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Mucosa-associated lymphoid tissue (MALT) lymphoma is associated with recurrent chromosomal translocations t(11;18)(q21;q21), t(14;18)(q32;q21), t(1;14)(p22;q32) and t(3;14)(p14.1;q32).1,2 While t(11;18)(q21;q21) fuses the N-terminus of the API2 (11q21) gene to the C-terminus of the MALT1 (18q21) gene and generates a functional API2–MALT1 product, t(1;14)(p22;q32), t(14;18)(q32;q21) and t(3;14)(p14.1;q32) bring the BCL10(1p22), MALT1 (18q21) and FOXP1(3p14) genes, respectively, under the control of the immunoglobulin heavy chain (IGH, 14q32) enhancer, leading to their overexpression.1 Interestingly, the oncogenic activity of the first three chromosomal translocations is linked by the physiological role of BCL10 and MALT1 in antigen receptor-mediated nuclear factor kappa B (NFκB) activation.1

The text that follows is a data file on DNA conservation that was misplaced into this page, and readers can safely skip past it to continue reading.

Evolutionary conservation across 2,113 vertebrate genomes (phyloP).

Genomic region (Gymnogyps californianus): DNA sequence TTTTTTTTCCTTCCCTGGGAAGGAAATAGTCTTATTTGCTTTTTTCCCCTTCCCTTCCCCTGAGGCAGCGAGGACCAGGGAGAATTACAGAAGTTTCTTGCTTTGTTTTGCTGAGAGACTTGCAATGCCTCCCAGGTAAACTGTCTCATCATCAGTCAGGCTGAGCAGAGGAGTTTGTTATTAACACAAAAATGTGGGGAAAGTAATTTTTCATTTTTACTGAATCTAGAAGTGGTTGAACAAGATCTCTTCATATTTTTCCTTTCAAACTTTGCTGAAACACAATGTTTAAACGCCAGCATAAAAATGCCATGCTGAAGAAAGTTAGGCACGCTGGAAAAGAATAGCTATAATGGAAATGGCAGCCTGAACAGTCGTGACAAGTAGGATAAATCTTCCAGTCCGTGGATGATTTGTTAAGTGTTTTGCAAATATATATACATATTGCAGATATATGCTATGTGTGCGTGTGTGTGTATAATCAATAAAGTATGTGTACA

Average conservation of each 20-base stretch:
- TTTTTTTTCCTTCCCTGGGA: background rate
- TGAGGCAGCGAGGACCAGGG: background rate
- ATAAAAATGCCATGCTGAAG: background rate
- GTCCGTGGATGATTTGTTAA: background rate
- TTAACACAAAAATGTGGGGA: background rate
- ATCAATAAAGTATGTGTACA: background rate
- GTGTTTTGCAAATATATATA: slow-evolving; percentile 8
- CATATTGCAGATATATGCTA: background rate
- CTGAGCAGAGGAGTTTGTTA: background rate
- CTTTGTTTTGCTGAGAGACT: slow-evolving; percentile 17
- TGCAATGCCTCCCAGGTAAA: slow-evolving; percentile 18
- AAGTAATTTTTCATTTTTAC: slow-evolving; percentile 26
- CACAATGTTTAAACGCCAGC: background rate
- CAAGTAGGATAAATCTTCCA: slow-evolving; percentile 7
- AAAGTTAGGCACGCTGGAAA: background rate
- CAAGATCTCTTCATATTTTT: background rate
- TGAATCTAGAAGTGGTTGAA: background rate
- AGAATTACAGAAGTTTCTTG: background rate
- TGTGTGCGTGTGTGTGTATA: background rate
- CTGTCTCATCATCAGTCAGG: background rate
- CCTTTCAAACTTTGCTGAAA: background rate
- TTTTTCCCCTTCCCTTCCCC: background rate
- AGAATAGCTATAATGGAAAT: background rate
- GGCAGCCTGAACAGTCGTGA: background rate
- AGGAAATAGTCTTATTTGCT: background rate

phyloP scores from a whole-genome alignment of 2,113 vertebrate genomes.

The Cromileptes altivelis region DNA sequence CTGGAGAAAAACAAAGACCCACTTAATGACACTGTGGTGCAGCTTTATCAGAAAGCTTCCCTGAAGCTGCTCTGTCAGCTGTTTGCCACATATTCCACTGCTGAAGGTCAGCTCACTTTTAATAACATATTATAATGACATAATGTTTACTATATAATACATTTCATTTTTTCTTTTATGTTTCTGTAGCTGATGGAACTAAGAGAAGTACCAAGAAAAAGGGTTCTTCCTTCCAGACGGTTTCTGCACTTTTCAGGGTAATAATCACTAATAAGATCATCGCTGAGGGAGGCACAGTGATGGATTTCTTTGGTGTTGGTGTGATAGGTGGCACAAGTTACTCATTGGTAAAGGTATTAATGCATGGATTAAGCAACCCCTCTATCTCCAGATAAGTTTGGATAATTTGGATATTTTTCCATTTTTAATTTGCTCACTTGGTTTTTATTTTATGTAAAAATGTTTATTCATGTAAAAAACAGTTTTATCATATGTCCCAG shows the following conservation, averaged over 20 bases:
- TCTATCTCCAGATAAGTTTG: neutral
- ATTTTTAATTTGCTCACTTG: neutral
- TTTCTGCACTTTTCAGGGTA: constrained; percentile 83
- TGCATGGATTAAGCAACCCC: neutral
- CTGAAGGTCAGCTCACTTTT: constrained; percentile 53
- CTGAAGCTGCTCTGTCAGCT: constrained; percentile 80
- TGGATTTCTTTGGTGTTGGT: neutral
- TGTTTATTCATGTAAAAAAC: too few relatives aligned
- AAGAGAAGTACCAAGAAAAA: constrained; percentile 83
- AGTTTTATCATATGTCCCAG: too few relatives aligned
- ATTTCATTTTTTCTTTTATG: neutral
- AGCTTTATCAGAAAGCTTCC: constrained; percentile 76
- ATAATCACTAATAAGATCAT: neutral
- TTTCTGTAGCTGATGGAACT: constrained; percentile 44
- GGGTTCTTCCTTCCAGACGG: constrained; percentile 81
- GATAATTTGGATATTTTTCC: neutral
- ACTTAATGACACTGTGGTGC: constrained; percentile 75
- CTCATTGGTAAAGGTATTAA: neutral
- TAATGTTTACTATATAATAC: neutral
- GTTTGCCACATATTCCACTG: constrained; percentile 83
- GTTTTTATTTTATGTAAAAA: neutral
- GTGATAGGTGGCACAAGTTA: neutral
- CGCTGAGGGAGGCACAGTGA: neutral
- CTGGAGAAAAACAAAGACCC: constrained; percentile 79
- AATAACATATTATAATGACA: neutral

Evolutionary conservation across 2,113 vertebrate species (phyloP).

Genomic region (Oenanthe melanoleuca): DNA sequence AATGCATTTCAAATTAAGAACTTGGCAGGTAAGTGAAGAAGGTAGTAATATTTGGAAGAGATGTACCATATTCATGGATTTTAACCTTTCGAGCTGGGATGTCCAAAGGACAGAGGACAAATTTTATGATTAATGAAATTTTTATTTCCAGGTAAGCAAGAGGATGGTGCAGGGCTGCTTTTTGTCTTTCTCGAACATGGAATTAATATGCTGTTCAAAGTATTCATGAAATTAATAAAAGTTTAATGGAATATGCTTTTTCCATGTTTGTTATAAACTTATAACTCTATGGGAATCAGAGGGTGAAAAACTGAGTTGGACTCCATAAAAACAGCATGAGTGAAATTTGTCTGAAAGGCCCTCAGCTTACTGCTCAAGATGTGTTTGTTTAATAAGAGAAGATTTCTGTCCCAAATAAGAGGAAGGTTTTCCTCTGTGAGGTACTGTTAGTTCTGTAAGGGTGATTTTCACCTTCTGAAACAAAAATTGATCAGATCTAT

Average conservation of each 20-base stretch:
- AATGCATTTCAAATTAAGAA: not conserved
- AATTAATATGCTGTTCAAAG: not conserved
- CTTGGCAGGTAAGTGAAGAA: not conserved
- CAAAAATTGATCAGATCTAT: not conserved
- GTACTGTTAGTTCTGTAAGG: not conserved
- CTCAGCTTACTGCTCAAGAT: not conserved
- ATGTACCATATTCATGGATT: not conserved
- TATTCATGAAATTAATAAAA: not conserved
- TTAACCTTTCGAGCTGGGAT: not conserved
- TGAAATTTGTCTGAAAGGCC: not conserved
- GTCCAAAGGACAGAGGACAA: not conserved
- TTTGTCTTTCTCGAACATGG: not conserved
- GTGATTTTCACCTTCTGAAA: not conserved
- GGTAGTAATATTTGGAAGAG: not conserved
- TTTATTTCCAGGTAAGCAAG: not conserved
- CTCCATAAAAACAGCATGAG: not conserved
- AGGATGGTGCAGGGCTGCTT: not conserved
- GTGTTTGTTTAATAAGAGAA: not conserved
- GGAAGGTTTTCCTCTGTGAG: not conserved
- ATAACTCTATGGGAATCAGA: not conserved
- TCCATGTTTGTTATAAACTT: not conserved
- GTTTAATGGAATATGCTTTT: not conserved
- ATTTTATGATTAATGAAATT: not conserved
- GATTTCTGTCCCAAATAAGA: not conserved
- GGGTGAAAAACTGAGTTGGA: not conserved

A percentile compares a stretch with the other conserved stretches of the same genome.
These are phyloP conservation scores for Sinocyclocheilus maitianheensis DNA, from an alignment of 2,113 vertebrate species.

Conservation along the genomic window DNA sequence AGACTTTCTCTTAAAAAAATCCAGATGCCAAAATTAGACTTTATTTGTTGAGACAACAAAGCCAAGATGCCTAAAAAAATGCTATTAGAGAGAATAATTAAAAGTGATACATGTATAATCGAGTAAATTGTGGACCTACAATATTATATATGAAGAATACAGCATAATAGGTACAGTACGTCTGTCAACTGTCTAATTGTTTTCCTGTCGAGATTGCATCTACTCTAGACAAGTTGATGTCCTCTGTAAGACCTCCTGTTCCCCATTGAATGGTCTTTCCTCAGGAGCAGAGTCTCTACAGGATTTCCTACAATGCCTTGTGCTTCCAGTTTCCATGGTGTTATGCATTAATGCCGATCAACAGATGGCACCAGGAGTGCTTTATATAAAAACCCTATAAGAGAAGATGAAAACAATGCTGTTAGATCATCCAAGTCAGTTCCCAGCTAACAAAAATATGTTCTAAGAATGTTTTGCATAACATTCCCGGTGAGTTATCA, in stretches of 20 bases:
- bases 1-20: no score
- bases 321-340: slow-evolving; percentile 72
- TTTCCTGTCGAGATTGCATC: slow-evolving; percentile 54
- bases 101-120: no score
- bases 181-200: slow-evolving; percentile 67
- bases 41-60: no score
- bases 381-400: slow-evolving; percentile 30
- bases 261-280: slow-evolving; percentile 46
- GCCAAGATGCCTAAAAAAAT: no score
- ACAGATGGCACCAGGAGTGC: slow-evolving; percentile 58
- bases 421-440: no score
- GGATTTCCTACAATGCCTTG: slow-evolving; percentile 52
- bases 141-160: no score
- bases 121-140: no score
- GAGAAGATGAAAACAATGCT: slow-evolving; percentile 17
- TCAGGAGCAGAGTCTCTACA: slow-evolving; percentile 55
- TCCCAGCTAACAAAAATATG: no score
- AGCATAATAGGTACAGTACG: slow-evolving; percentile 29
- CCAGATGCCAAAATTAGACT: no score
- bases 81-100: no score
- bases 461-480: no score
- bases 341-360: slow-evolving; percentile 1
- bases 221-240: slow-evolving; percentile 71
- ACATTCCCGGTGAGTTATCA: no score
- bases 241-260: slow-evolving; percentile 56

Primary pulmonary MALT lymphomas show heterogeneous cytogenetic abnormalities, including aneuploidy and translocations. Among the translocations described in MALT lymphoma of this site, t(11;18)(q21;q21) is the most common, occurring in up to 50% of cases, and t(14;18)(q32;q21) and t(1;14)(p22;q32) are relatively rare.3–5 The overall incidence of t(1;14)(p22;q32) is approximately 3% in MALT lymphomas of different sites, and can be up to 10% in pulmonary cases.4–6 Recently, Achuthan et al7 reported t(1;2)(p22;p12) involving the BCL10 and the immunoglobulin kappa (IGK) light chain genes as a novel translocation in a gastric MALT lymphoma. Here we report the first case of pulmonary MALT lymphoma with this translocation, indicating that the t(1;2)(p22;p12) is a recurrent cytogenetic event in MALT lymphoma.
A 60-year-old Taiwanese lady presented with two abdominal wall masses for 1 month, and intermittent, productive cough for years. She was …